If Newt Gingrich loses both primaries — after he was ahead in both states a week ago — his candidacy will be done for. If he wins just one, he’ll still have enough of a claim to his Southern base that he can keep going a while longer. If he wins both, he’ll silence Rick Santorum’s call to get out of the way and allow a two-person race. If Santorum wins both (the least likely outcome), it would hugely strengthen his argument that he’s consolidated cultural and fiscal conservatives, shown his appeal is nationwide and become the only candidate with a shot at stopping Romney — even if it the last battle is fought on the convention floor.

But if the ex-senator and the ex-Speaker end up splitting the anybody-but-Romney vote, a clearly possible outcome is that neither wins either contest, meaning both Dixie blue ribbons will go to the candidate with the most questionable hunting history — but the superior organization (in Alabama, Romney has former Gov. Bob Riley and former state House Speaker Mike Hubbard on his side) and the better than 3-to-1 spending advantage over each of his rivals (once the super PAC outlays are included). For a candidate who has yet to do better than 30 percent in any of the other Deep South states so far (South Carolina, Georgia and Tennessee) that would be a breakthrough accomplishment.

THE LOGISTICS: The polls close at 8 (D.C. time) in both Alabama (47 delegates) and Mississippi (37); both primaries are open to voters regardless of party; results from the caucuses in American Samoa (6 delegates) and Hawaii (17) won’t be available before 2 tomorrow morning. In all three states, some delegates are awarded based on statewide performance and others to the best performers in congressional districts.

WATCHING HIS BACK: A late surge in advertising and a decent on-the-ground organization will surely propel Spencer Bachus to first place in the only reasonably close congressional primary today. But there’s still a chance that the Financial Services chairman will not get the majority of Republican voters required to avoid an April 24 runoff in the central Alabama district he’s held for two decades; and if he’s held to a plurality, that would keep the door open for the virtually certain runner-up tonight: — state Sen. Scott Beason, who has the support of tea party groups and an anti-incumbent Campaign for Primary Accountability PAC. He has been hammering away at the incumbent’s support for the Wall Street bailouts and the aggressive stock-trading habits that have prompted an insider-trading investigation by the Office of Congressional Ethics. But the advantages of incumbency and a committee gavel would likely propel Bachus in the second round, because any element of surprise would be gone — and Bachus would likely maintain his 45-to-1 spending advantage so far, including spending almost $2 million on Birmingham TV ads.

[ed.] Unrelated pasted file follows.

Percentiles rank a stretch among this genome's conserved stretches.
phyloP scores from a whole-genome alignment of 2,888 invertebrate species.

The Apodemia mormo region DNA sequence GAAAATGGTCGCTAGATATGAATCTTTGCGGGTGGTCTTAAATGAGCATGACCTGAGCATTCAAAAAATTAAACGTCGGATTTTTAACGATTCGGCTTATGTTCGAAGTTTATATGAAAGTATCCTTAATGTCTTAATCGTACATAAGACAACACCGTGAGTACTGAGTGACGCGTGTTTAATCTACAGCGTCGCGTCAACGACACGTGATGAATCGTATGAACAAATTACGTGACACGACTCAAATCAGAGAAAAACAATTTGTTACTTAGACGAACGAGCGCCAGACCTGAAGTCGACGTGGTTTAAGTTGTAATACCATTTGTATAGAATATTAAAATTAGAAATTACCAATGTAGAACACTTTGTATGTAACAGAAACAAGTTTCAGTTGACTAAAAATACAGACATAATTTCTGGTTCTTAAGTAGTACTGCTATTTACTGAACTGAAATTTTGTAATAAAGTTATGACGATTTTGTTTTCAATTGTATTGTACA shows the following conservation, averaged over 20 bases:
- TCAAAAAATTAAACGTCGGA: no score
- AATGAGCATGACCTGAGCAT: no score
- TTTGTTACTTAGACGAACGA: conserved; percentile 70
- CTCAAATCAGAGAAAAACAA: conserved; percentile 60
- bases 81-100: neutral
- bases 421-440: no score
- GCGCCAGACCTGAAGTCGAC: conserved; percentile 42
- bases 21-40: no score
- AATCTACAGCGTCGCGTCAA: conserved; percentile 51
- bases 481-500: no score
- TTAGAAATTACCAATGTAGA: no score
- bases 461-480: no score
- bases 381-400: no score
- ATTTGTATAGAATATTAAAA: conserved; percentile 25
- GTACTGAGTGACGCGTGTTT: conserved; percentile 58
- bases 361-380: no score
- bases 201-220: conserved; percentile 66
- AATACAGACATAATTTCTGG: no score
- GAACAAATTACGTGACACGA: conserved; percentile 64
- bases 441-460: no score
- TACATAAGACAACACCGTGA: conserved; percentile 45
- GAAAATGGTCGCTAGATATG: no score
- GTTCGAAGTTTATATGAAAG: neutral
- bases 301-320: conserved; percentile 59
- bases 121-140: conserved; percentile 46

WEST WING WORRIES: Today’s potential pivot point in the GOP race comes as a New York Times/CBS poll shows both Romney and Santorum losing to Obama (albeit by 3 or 4 percentage points, so within the margin of error) even though the president’s approval rating has fallen a dramatic 9 points in the past month, to just 41 percent — his lowest level ever in that poll. (Among the all-important independents, Obama was ahead of Romney by 9 points in the head-to-heads and ahead of Santorum by 10.)

The only number in the poll that seems to offer an explanation for Obama’s turned-upside-down approval number is the one connected to gasoline prices. Fully 54 percent said they believe a president can do a lot to control the cost of refueling a car — rejecting Obama’s argument (which is supported by most economists) that short-term price fluctuations are way beyond his ability to control. The average for a gallon is about $3.80, the highest ever for this time of year. Unfortunately for the president, all the white papers the West Wing has churned out arguing the long-term benefits of his multifaceted energy strategy (more domestic production of fossil fuels but also more effort on renewables) are not getting nearly as much attention as those prices — or the clever attacks of his rivals (Newt Gingrich has taken to calling Obama “President Algae”).